President Donald Trump spelled out in new detail several steps he favoUrs to fight a US epidemic of opioid abuse, including the execution of drug dealers, a proposal that has gained little support from drug abuse and judicial experts.
At an event in Manchester, New Hampshire, Trump unveiled an anti-opioid abuse plan, including his death penalty recommendation, new funding for other initiatives and stiffer sentencing laws for drug dealers.
He said the United States must “get tough” on opioids. “And that toughness includes the death penalty,” he said. Neither Trump nor the White House gave further details as to when it would be appropriate to seek the death penalty.
Trump said that he was working with Congress to find $6 billion in new funding for 2018 and 2019 to fight the opioid crisis. The plan will also seek to cut opioid prescriptions by a third over three years by changing federal programs, he said.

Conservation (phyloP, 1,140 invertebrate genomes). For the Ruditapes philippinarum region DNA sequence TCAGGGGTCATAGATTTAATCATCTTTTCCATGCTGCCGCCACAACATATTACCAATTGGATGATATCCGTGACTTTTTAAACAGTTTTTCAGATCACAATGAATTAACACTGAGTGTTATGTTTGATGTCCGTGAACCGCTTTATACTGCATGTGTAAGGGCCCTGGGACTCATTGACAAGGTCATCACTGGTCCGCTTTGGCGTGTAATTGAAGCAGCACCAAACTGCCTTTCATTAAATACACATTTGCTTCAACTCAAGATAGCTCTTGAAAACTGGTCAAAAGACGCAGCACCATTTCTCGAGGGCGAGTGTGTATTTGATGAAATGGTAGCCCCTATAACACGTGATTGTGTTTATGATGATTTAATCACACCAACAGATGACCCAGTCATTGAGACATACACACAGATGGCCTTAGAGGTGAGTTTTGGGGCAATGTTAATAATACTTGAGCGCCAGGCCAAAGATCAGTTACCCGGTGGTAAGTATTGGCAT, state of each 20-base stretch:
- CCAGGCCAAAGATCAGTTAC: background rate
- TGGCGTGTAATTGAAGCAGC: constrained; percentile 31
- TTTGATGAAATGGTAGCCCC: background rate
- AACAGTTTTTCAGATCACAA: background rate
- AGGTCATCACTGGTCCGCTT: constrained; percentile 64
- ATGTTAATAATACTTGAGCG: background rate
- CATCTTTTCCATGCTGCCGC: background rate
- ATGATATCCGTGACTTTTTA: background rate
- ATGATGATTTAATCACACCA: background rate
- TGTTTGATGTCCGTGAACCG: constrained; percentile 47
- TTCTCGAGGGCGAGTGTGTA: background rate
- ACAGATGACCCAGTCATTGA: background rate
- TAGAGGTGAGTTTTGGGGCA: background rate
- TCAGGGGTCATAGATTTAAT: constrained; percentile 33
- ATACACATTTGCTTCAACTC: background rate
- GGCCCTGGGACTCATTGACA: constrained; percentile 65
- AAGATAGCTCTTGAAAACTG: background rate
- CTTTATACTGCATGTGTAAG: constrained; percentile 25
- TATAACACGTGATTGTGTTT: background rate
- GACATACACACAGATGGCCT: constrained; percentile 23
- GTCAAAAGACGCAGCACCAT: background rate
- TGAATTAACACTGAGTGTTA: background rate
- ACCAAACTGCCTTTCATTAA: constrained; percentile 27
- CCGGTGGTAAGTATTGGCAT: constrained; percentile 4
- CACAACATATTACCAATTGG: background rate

Addiction to opioids – mainly prescription painkillers, heroin and fentanyl – is a growing US problem, especially in rural areas. According to the Centers for Disease Control and Prevention, 42,000 people died from opioid overdoses in 2016.
For Trump, the New Hampshire visit returned him to a state that gave him a key Republican primary election win when he was a political newcomer in 2016. Back then, he promised to tackle the opioid crisis, which is severe in the New England state.
In October, he declared the crisis a public health emergency, but without providing more money. Some critics, including Democratic lawmakers, said then that the declaration was meaningless without additional funds.
In Manchester, Trump stopped at a local fire station that helps addicts get treatment. He was greeted by roughly 200 protesters, some chanting “You talk, we die.”
Others carried signs, including one that read “Donald J Duterte,” a reference to the Philippine leader Rodrigo Duterte, whose brutal crackdown on drugs has lead to thousands of deaths.